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Opinion: Joan Jameson Moore recalls small town Dunwoody

Joan Jameson Moore was born in 1936 to Sue Kirby Jameson and Tom Jameson. Her grandparents are Tolleson Kirby and Laura Little Kirby on her mother’s side and John and Effie Jameson on her father’s side.

Tolleson and Laura Kirby brought their family to Dunwoody by train in 1914 and made their home along Little Kirby Road, now known as Pitts Road. In the 1910s and 1920s, Tolleson Kirby delivered mail by horse and buggy and later with his Ford Model T on a 26-mile route from Dunwoody along Roswell Road and back.

Moore’s parents married in 1935 at the home of the Dunwoody Baptist Church preacher. The couple lived in a house next door to the church when it was located on Chamblee Dunwoody Road where Chase Bank is today.

Then they lived with Grandmother Kirby just north and across the road. This is where Moore was born. The Kirby family ran a dairy farm. Her mother used to call the home the “old Sarratt house” because the Sarratt family owned it before the Kirby family. The home sat on 6 acres.

Joan Jameson Moore

Joan Jameson Moore, third from left, is shown on the stage of Dunwoody School in 1947.

Joan Jameson Moore moved several times with her parents over the next few years, living in downtown Atlanta, Brookhaven, Chamblee, Smyrna, Brookhaven again, Dunwoody again, and Sandy Springs.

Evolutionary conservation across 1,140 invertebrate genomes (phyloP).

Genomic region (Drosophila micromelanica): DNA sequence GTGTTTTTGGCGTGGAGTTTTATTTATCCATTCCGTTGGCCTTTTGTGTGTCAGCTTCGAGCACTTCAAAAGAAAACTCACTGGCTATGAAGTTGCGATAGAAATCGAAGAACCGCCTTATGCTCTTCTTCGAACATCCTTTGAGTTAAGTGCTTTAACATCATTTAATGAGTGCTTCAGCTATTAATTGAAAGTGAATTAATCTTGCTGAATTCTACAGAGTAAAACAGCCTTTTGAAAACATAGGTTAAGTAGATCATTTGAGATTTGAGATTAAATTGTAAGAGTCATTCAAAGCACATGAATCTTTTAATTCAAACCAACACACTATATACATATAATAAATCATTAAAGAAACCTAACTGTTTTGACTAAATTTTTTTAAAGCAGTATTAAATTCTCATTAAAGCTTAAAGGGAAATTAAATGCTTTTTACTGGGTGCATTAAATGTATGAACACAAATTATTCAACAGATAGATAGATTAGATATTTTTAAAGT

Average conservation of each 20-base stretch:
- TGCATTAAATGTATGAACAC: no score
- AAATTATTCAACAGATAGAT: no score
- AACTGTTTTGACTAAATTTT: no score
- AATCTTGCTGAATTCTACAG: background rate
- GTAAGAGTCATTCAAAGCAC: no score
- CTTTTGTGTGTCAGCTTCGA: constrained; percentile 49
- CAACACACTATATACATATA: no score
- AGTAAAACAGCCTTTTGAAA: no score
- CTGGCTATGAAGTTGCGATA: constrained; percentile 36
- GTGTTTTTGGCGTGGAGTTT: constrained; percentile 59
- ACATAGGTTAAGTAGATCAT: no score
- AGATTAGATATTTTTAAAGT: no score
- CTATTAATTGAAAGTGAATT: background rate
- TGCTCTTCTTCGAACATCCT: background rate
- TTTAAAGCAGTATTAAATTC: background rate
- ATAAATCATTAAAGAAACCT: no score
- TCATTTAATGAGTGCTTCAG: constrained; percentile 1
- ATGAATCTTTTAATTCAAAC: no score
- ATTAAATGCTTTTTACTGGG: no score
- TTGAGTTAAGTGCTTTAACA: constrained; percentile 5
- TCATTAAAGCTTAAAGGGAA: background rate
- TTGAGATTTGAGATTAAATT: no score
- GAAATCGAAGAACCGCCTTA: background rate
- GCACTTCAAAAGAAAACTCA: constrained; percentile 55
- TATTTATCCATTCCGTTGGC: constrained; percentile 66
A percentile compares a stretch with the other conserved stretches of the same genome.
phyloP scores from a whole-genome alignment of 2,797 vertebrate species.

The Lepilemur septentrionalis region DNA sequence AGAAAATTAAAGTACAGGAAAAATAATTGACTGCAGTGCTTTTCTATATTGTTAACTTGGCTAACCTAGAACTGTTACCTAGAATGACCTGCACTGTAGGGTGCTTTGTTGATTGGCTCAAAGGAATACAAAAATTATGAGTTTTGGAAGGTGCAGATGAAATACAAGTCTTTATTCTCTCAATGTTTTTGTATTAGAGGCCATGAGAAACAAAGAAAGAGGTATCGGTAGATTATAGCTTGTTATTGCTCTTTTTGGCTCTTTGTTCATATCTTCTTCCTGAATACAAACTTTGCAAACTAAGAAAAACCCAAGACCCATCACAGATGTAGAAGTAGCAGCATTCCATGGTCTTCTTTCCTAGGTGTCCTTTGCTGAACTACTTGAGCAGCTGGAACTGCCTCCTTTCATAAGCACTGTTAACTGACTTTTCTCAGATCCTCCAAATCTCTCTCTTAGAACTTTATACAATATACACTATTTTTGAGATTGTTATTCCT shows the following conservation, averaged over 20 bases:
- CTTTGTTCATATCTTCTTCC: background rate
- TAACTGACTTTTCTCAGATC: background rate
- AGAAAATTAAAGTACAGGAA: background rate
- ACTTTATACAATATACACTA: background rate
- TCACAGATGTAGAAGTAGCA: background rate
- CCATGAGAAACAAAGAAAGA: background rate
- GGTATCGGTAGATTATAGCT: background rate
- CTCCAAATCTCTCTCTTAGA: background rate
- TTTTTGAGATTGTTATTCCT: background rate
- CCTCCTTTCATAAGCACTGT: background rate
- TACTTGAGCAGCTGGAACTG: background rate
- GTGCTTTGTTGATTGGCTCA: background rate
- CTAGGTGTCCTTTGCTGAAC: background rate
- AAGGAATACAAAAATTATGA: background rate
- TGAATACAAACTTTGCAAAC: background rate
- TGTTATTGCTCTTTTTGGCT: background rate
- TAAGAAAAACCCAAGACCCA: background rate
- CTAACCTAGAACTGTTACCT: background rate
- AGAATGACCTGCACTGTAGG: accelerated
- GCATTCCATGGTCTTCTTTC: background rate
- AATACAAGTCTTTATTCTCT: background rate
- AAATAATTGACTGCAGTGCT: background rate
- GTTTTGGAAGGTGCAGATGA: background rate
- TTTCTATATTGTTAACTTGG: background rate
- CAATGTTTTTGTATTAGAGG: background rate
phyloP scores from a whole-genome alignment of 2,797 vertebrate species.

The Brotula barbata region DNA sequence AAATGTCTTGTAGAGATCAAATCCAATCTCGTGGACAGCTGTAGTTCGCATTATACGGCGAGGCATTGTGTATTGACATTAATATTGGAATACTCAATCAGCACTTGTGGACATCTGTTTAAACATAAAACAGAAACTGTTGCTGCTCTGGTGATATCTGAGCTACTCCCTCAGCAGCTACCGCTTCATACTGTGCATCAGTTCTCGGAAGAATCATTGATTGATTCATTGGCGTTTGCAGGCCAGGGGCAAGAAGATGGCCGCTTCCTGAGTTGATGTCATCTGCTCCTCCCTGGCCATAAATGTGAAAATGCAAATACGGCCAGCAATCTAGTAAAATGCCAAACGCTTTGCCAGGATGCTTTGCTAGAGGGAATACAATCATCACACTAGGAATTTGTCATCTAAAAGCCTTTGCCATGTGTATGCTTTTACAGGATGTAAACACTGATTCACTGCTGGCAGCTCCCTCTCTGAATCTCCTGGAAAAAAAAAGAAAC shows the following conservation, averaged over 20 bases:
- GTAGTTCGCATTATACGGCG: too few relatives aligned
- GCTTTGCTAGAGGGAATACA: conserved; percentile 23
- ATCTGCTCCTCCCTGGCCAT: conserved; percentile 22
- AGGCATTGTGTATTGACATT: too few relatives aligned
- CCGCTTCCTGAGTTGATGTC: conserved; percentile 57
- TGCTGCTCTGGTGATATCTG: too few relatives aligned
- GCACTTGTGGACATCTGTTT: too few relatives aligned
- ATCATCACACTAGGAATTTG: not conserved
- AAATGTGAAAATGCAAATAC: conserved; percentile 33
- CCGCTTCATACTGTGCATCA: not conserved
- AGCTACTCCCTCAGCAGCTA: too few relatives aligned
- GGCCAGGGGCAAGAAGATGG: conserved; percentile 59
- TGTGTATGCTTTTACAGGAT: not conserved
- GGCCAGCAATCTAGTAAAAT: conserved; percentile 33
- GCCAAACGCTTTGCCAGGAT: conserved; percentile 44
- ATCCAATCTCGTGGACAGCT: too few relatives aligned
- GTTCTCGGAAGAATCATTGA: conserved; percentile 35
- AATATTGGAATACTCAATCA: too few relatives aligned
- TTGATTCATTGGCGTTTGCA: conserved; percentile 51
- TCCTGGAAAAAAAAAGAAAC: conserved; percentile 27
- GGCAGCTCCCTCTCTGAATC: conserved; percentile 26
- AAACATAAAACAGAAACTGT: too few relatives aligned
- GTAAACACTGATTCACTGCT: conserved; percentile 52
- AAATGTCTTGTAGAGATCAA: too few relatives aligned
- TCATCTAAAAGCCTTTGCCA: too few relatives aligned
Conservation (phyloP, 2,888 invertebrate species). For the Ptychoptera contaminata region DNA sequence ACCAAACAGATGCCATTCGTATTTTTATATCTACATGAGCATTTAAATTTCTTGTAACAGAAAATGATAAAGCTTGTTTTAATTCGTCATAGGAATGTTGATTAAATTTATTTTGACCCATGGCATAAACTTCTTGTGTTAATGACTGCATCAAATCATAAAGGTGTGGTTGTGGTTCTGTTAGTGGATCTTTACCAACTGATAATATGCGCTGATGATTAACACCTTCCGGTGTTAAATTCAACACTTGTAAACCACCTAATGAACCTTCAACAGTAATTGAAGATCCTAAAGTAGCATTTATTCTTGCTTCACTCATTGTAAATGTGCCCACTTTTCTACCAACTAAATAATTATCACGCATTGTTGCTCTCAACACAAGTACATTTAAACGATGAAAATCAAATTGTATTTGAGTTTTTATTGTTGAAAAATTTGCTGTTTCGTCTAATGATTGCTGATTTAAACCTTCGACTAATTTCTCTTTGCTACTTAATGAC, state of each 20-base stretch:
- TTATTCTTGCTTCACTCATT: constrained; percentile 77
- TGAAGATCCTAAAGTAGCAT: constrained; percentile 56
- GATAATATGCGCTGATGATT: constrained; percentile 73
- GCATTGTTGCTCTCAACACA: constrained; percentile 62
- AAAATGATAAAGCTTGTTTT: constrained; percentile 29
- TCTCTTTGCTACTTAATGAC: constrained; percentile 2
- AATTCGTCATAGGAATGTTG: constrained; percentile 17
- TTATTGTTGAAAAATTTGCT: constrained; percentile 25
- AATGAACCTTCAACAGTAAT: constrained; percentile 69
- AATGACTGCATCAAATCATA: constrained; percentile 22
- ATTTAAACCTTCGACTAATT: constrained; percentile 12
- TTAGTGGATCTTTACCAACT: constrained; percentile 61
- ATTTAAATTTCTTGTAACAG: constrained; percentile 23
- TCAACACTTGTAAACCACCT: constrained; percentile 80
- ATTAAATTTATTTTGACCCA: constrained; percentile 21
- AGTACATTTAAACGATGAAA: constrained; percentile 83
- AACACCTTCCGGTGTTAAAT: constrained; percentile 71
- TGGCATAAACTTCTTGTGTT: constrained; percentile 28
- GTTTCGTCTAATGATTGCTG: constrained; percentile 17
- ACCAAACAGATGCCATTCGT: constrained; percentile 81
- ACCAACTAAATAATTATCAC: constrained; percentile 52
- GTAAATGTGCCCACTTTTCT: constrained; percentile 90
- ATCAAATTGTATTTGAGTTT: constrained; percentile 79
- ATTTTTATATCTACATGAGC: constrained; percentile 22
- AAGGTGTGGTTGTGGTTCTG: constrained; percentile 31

For a time, Moore lived next door to her grandmother’s house on Chamblee Dunwoody Road. She also lived on a farm along Spalding Drive for a while with her Jameson grandparents and great-grandparents.

Moore’s father worked several years at Frost Motor Company. Frost was a Ford dealership and repair center on Peachtree Road in downtown Atlanta. Tom Jameson also worked at other car dealerships through the years. Sue Kirby Jameson was a music teacher who gave private piano lessons.

When the Jameson family heard the news on their radio that World War II was over, they were overjoyed, especially because their Uncle Max Kirby was in the Pacific and would be coming home.

Moore went with her father to the Baptist church to ring the church bell and announce the news to Dunwoody. Her father was a deacon. Moore recalls how she held on tightly to the rope with both hands and “pulled as hard as I could. The bell rang out wonderfully! Then the bell started the downward path in its arc, and I went up about 5 feet.”

She remembers when the country store and gas station on the southwest corner of Chamblee Dunwoody Road and Mount Vernon Road was called Nash’s store. Ethel Nash ran the post office on one side of the building.

Joan Jameson Moore attended a few different schools, including Dunwoody Grammar School and Morgan Falls School. When Moore’s grandmother Kirby was sick, the family moved to the home on Pitts Road. Moore attended and graduated from Roswell High School.

When Joan Jameson Moore left home for college, she did not return to live in Dunwoody. She has many fond memories of growing up in what was then a small town, surrounded by extended family.

Email Valerie at or visit her website at

Past Tense

Award-winning author Valerie Biggerstaff is a longtime columnist for Appen Media and the Dunwoody Crier. She lives in Sandy Springs.